Cutlery, a term that describes modern silverware tools of forks, knives and spoons had a very distinctive path through the history. Some of them were created and first used by our Paleolithic ancestors over 500.000 years ago and other were introduced only short 1000 years ago during European Middle Ages.

Knife Facts

Knife is most certainly the oldest eating utensil ever made. Although no one can know for certain when, first knives were most certainly made from the sharp stones that were used as tool for fighting and processing food. Stone knives (either naturally sharp of sharpened with the help of more durable stones) remained in use for a very long period of time, and started to be advanced only in Neolithic age some seven to four thousand years ago with the addition of crude wooden or animal hide handles, polished stone and varying shapes. Arrival of Bronze Age (3000-700 BC) finally enabled the metalworkers to forge crude versions of metal knives from copper and bronze. Shape of those knives that were primarily made for warfare and in some small degree for eating was standardized in those times, and the basic shape of the blade, wooden/hide handhold bolsters and tangs remained more or less unchanged until today.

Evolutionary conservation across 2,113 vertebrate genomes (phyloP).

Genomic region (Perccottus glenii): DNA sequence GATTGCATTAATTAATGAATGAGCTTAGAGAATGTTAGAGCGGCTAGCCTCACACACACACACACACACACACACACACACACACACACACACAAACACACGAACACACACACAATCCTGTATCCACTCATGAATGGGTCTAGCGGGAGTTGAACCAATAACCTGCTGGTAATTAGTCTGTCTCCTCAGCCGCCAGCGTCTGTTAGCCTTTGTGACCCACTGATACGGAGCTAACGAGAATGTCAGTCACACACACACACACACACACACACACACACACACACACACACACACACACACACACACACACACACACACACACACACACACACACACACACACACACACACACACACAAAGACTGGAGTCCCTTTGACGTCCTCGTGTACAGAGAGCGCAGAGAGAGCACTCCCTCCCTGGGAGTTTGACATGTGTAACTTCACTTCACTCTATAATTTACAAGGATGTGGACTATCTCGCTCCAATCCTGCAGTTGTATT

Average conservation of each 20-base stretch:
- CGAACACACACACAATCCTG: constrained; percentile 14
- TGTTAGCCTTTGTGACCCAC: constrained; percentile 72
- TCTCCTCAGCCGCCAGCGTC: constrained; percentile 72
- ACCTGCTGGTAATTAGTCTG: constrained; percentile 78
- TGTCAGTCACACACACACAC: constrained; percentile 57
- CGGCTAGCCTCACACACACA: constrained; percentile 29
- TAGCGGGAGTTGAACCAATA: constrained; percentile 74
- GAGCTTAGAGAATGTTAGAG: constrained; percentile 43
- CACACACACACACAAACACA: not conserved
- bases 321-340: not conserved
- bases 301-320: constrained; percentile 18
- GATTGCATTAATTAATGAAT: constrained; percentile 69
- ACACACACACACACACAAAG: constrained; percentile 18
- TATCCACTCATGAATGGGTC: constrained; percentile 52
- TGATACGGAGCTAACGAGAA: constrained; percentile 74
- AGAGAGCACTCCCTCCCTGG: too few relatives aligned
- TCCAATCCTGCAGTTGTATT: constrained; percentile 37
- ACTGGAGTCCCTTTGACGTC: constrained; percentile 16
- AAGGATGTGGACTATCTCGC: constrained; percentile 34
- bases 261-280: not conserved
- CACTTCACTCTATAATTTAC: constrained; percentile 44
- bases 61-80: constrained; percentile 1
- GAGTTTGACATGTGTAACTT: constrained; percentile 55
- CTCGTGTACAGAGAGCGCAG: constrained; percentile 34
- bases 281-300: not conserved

As the age of the iron and steel came to the western world, knives became commonplace among every class of people -from high medieval nobles to poor workers and farmers. Even though the technology for creating usable cutlery was available, eating knives in the middle age Europe retained their “fighting” edge. Because hosts were not obliged to provide his guest with any kind of eating utensil, guest carried their own knives that were used for both eating and fighting. This tradition of using small, very sharp tipped knives (which were used as a simple form of fork, for stabbing and eating meat) started to fade in 17 century during the reign King Louis XIV of France. He banned the use of sharp tipped knives under the influence of his advisor Cardinal Richelieu who grew tired of seeing point knives all around him, and introduced the designs with ground-down point. This new kind of eating knifesoon became a standard part of a European, American and later on worldwide eating etiquette.

Spoon Facts

Spoon also represents one of the very old eating tools that were made in earliest eras of human history. As many of you know, warm liquids cannot be easily consumed by using bare hands, and for that purpose our Paleolithic ancestors frequently used simple bowl-shaped designs that sometimes looked very much like a modern spoon. Most notably, sea shells were connected to small wooden sticks and chips of wood were slowly transformed into spoon-like shapes. Many ancient civilizations used their own specific designs – Ancient Greeks preferred sea shells, Romans wood, and ancient Egyptian Pharaohs used elaborate golden or silver spoons that were engraved with many artistic designs, animals and hieroglyphics with passages from their myths. With the arrival of Middle Ages in Europe, wooden and metal spoons became commonplace and since then they became the integral part of modern eating utensils. Modern word for spoon came from the Anglo-Saxon word “spoon” which means “a chip of wood“.

History of Cutlery